Monday, December 16, 2013

Defining God Down, So He Can Be Denied

Revised, with apologies, December 17th, 2013.

The Experience of God by Eastern Orthodox theologian and philosopher David Bentley Hart is a critique of both the faulty logic of modern atheists and of the easy targets provided them by simplistic understandings and explanations of God by people of faith. 

To whet your appetite for Hart’s books, he, in speaking of those on both sides of the God-No God debate, argues that, “none of them is talking about God in any coherent sense at all.”  He goes on to write, “…my chief purpose is not to advise atheists on what I think they should believe; I want merely to make sure that they have a clear concept of what it is they claim not to believe.”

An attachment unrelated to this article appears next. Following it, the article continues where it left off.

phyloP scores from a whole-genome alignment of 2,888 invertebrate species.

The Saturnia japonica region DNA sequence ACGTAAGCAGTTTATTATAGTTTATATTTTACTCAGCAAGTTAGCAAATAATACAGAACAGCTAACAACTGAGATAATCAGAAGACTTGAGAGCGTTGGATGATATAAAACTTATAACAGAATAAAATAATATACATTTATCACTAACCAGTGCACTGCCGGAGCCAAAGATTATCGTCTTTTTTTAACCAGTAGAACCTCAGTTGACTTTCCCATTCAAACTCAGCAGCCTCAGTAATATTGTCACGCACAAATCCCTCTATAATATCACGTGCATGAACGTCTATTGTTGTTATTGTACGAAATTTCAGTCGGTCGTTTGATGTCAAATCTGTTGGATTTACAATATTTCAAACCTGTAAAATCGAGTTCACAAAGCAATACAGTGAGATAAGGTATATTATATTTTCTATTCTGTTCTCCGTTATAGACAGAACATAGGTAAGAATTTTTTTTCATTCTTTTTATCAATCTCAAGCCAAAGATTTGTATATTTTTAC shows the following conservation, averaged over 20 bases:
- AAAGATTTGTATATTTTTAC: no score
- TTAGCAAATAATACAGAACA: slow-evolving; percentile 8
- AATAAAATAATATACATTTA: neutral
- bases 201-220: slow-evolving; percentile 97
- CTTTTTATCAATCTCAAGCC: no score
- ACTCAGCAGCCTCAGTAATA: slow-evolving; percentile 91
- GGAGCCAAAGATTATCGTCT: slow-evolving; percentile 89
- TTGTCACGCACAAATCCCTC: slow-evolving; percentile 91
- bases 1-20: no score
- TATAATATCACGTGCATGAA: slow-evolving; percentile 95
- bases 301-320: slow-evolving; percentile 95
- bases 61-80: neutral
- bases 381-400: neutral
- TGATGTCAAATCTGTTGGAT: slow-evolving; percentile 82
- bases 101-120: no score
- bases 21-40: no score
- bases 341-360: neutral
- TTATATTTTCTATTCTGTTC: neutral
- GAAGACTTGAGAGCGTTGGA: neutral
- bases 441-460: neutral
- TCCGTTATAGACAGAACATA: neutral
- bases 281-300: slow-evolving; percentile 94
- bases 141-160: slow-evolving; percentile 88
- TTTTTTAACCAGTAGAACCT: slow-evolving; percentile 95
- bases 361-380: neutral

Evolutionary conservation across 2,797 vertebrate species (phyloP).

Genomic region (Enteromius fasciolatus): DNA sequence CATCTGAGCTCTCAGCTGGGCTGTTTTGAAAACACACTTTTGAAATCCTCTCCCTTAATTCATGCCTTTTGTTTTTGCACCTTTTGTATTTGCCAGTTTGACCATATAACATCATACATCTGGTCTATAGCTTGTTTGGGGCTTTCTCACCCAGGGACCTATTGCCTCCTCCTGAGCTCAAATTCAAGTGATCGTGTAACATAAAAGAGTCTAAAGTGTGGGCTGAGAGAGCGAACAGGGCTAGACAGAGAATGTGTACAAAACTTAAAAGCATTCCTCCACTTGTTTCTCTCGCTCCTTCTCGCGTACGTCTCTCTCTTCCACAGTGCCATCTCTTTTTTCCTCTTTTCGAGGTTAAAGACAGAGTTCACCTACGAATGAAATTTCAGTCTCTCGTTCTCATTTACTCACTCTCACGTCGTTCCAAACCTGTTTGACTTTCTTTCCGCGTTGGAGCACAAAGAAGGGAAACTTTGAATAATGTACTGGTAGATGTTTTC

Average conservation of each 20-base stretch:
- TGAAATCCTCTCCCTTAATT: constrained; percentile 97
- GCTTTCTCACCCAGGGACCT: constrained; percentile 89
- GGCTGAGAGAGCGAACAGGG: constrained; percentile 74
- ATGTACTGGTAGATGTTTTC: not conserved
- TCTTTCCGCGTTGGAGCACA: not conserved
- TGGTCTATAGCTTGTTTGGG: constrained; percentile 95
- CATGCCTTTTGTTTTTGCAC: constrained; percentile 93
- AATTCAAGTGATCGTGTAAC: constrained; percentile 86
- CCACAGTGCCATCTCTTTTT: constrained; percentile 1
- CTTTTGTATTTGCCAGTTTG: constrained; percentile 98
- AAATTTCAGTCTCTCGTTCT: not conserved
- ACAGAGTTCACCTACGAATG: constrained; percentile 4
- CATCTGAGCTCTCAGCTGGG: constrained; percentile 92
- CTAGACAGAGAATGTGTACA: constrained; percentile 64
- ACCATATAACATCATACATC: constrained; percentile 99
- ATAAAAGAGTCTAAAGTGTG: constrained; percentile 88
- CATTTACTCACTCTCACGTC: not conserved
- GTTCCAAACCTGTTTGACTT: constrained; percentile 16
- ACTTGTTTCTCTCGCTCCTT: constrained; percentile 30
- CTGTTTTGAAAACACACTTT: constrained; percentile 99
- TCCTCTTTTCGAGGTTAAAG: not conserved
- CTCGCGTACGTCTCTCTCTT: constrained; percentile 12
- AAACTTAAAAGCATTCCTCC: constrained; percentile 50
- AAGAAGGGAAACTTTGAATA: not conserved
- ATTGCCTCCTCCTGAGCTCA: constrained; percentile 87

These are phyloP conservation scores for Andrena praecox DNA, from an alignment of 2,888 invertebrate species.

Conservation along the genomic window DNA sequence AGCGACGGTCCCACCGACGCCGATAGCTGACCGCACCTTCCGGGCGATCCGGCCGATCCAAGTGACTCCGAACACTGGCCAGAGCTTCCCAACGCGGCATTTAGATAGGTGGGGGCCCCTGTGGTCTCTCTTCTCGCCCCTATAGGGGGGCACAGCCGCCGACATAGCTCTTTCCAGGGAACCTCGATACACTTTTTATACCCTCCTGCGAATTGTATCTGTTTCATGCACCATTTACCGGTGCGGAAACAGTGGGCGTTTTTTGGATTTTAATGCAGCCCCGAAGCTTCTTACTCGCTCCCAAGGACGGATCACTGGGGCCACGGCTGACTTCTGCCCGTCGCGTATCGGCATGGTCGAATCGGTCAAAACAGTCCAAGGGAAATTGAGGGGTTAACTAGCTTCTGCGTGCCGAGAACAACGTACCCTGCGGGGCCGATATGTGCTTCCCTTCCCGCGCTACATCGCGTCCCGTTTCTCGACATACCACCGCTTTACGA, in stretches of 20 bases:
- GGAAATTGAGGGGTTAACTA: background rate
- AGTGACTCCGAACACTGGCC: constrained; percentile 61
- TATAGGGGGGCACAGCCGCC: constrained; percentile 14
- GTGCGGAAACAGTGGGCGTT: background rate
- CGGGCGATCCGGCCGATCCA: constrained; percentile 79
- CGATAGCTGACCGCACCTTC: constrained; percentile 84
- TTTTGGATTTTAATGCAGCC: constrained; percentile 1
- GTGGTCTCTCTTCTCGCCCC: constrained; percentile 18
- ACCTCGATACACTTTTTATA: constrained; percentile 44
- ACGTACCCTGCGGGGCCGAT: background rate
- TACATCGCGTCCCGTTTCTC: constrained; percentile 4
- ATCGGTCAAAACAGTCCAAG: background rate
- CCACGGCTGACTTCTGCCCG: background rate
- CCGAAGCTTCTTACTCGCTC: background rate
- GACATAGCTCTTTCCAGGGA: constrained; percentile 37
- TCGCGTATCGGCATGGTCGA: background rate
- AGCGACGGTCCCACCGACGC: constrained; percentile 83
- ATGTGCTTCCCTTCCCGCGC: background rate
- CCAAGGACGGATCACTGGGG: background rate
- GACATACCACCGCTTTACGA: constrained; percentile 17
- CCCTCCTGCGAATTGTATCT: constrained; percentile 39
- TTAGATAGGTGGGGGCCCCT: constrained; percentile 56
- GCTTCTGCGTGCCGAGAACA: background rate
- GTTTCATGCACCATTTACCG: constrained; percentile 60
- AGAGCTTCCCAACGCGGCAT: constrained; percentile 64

Hart bemoans the rise of ideological extremism, fundamentalism, not only in religion but in politics, economics, etc., and argues that "the new atheism is often just the confessional rote of materialist fundamentalism..."  He identifies "...young earth creationists who believe that the two contradictory cosmogonic myths of the early chapters of Genesis are actually a single documentary account of an event that occurred a little over six millennia ago...' as "opponents against which (the new atheism) is well matched."  Hart identifies such Biblical fundamentalism as a phenomenon of the last century or so and makes the case that it is in no way a return to the faith of the early church.

I suppose we are easily tempted by the first Genesis creation story (Genesis 1) in which God says, “Let us make man in our image,”  to imagine the inverse, God in our image, a sort of super human who creates just by speaking and who would act and rule and judge just as we would if we were perfect and had all that power.  The Genesis writers seem to have done that in the second Genesis creation story (Genesis 2), saying that God created man by taking something available, some dust from the ground, and making something else, a man, out of it, or taking a rib from a man and making a woman from it. That would be crafting or manufacturing, not creating.